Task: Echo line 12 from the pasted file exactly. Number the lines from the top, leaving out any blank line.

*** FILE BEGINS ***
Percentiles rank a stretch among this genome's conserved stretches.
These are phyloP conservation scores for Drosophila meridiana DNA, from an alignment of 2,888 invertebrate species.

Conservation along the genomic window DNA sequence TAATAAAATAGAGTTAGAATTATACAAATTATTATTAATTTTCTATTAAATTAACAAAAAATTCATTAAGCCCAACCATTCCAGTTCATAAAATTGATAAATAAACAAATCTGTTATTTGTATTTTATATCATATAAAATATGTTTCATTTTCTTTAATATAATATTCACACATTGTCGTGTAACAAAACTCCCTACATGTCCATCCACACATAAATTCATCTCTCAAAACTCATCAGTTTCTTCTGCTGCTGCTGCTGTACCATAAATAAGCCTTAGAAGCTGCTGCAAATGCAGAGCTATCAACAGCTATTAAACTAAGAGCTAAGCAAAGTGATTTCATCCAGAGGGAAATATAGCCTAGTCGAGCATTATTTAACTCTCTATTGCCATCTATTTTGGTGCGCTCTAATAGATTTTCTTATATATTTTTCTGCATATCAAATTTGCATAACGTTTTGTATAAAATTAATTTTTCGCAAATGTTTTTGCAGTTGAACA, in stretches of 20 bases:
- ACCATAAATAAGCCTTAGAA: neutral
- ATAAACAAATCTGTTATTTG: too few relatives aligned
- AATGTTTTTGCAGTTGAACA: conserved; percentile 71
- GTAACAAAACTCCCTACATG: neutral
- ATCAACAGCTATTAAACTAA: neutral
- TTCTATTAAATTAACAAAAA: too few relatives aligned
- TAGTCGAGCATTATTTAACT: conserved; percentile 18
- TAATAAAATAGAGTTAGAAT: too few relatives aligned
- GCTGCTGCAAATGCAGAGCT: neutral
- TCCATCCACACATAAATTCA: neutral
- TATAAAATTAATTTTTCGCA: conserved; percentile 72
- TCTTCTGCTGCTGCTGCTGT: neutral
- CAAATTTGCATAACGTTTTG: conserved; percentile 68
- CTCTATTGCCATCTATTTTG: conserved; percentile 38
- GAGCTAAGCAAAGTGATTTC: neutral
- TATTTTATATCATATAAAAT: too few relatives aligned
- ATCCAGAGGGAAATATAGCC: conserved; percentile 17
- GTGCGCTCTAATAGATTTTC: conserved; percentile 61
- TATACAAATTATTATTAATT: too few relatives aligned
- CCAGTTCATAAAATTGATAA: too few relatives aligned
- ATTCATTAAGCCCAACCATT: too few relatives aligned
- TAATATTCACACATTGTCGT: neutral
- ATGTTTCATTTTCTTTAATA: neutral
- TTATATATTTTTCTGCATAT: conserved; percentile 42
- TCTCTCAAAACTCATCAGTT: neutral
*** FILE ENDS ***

- GCTGCTGCAAATGCAGAGCT: neutral